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February, 2018

3 Ways The Rules Have Changed For Paid Internships

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3 Ways The Rules Have Changed For Paid Internships

It still may be early in 2018, but now is the time to start thinking about internships. The topic of intern wages is an important conversation to have when drawing out an internship program, particularly whether your company should be offering paid or unpaid internships. However, there are three ways the rules have changed for paid internships:

1. There’s A New Test

Previously, the test for unpaid interns and students consisted of six criteria which all had to be met for these employees to be considered “for-profit.” Now, any for-profit employee must pass the updated “primary beneficiary test” to be compensated for their work. The test allows for courts to evaluate the “economic reality” of an intern-employer relationship and determine who benefits the most:

Paid Internship

If the internship chiefly benefits the employer economically, the intern is entitled to pay.

Unpaid Internship

If the internship is mostly for the educational benefit of the intern, it can be unpaid by the employer.
The seven factors of the new test approved by the Department of Labor (DoL) include:
  1. The extent to which the intern and the employer clearly understand that there is no expectation of compensation. Any promise of compensation, express or implied, suggests that the intern is an employee — and vice versa.
  2. The extent to which the internship provides training that would be similar to that which would be given in an educational environment, including the clinical and other hands-on training provided by educational institutions.
  3. The extent to which the internship is tied to the intern’s formal education program by integrated coursework or the receipt of academic credit.
  4. The extent to which the internship accommodates the intern’s academic commitments by corresponding to the academic calendar.
  5. The extent to which the internship’s duration is limited to the period in which the internship provides the intern with beneficial learning.
  6. The extent to which the intern’s work complements, rather than displaces, the work of paid employees while providing significant educational benefits to the intern.
  7. The extent to which the intern and the employer understand that the internship is conducted without entitlement to a paid job at the conclusion of the internship.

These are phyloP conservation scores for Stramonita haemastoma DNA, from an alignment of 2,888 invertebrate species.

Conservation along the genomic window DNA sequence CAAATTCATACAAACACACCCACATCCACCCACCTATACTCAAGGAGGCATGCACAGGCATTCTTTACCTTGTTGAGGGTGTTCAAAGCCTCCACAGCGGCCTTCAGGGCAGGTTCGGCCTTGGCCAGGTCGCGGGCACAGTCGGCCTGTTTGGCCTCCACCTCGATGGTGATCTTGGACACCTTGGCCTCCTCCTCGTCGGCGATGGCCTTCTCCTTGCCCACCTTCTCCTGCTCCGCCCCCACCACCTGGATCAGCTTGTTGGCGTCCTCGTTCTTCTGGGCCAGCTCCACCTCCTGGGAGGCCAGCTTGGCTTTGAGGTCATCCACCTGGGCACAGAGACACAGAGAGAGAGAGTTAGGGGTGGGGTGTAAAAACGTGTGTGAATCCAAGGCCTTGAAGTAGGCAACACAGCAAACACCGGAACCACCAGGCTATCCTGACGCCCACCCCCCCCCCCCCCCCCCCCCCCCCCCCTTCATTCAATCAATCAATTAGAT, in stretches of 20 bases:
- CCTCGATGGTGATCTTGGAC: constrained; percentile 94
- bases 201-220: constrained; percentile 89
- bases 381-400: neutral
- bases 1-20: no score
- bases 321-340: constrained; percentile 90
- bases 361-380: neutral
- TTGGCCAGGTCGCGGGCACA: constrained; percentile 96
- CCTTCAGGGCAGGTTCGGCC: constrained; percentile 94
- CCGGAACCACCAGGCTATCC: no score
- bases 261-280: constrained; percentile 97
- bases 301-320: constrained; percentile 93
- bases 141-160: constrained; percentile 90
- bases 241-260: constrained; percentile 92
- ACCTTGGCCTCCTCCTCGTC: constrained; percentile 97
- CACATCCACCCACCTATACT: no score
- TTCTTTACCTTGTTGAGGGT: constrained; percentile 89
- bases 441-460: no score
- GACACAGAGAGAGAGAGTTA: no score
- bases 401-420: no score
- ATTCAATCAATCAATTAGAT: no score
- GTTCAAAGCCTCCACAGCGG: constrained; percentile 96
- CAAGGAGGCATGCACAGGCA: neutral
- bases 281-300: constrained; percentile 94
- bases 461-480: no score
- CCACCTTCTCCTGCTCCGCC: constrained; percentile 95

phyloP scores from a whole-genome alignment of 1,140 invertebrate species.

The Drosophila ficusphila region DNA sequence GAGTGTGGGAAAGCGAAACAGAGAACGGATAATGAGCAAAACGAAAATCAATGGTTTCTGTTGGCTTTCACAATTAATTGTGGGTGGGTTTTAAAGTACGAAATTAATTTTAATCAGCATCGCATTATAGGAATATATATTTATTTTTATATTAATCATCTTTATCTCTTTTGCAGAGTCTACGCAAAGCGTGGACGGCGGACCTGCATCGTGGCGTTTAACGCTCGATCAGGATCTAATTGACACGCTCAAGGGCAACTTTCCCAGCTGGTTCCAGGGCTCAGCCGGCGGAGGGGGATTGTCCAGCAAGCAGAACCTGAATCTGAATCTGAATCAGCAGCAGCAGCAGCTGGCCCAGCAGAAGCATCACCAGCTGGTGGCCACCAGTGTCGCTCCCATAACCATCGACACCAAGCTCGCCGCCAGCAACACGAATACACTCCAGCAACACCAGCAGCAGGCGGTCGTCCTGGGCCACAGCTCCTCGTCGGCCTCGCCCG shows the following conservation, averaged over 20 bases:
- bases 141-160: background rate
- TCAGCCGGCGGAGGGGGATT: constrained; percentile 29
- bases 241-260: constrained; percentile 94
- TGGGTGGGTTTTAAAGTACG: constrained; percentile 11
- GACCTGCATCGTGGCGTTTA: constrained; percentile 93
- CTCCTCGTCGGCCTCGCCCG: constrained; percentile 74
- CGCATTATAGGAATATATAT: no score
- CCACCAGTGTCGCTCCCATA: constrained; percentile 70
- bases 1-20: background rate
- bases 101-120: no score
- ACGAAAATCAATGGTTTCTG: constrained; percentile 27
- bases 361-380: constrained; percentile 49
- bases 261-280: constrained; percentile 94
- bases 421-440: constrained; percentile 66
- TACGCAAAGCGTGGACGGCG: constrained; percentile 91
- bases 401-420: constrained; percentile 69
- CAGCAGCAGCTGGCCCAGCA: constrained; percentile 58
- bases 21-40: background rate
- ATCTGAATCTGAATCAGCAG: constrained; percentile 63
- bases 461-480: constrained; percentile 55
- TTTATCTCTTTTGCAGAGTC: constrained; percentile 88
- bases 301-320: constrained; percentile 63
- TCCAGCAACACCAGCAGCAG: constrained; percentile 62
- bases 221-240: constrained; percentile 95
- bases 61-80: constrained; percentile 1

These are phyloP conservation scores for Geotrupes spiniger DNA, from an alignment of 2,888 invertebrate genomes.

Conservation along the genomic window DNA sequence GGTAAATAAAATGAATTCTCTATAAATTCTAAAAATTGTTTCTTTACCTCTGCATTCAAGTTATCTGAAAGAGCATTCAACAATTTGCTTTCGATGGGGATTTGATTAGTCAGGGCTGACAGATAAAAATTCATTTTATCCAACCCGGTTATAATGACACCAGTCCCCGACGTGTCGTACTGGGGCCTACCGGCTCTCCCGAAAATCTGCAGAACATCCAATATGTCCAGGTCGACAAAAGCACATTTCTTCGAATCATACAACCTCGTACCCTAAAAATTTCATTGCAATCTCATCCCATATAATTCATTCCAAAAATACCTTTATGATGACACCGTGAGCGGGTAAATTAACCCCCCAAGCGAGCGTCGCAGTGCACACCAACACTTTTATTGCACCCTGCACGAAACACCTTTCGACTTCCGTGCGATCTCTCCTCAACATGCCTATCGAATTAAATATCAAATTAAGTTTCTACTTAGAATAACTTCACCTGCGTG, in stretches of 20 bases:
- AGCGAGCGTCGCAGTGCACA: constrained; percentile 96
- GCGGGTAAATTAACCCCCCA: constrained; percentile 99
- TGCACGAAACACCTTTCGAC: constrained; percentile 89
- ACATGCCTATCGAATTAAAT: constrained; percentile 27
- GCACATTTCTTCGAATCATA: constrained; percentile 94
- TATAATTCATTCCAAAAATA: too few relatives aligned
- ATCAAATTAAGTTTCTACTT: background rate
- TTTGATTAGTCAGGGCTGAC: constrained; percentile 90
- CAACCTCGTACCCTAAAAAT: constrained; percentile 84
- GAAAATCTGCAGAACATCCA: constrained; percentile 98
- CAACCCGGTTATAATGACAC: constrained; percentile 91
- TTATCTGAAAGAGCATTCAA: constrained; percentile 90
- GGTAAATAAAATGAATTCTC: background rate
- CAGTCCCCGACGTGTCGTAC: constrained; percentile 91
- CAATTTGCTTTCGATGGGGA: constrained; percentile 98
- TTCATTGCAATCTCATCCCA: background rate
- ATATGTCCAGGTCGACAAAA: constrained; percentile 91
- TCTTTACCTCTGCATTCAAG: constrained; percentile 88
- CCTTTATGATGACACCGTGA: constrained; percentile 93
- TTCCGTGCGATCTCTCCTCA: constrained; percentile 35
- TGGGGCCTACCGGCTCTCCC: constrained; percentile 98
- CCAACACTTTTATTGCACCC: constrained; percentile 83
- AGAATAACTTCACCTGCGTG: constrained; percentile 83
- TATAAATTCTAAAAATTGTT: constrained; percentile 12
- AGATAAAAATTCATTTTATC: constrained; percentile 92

2. Flexibility Is Key

The primary beneficiary test is flexible, meaning that it’s not all or nothing. With the rigid old test, employers had to prove all six criteria in order for a position to classify a worker as an intern. Now, if an employer wants to start an internship program, they only have to meet some of the seven new criteria for the participants to be considered interns. It’s important to note that each situation is different, so any inquiries of an intern’s employment status under the FLSA is circumstantial.

3. More Possibilities

With this newfound flexibility in rules, more businesses like nonprofits and media companies can offer internships. In a world where 65% of employers want their entry-level candidates to have at least two or more internships on their resumes, having other industries offer some sort of internship program can help create more qualified candidates across the board. Without so many strict regulations, more organizations can be active in forming and creating internship programs.

No longer are interns glorified coffee-runners, but they are learning valuable skills they will need in their future careers. Employers can lessen their hiring costs if they hire directly from their intern pool, and the interns gain the experience they so desperately need when applying for their first job. After all, about a quarter of internships in the United States turn into full-time job offers. These three changes ensure internships are beneficial not just to the intern, but to the employer - regardless of pay and industry.

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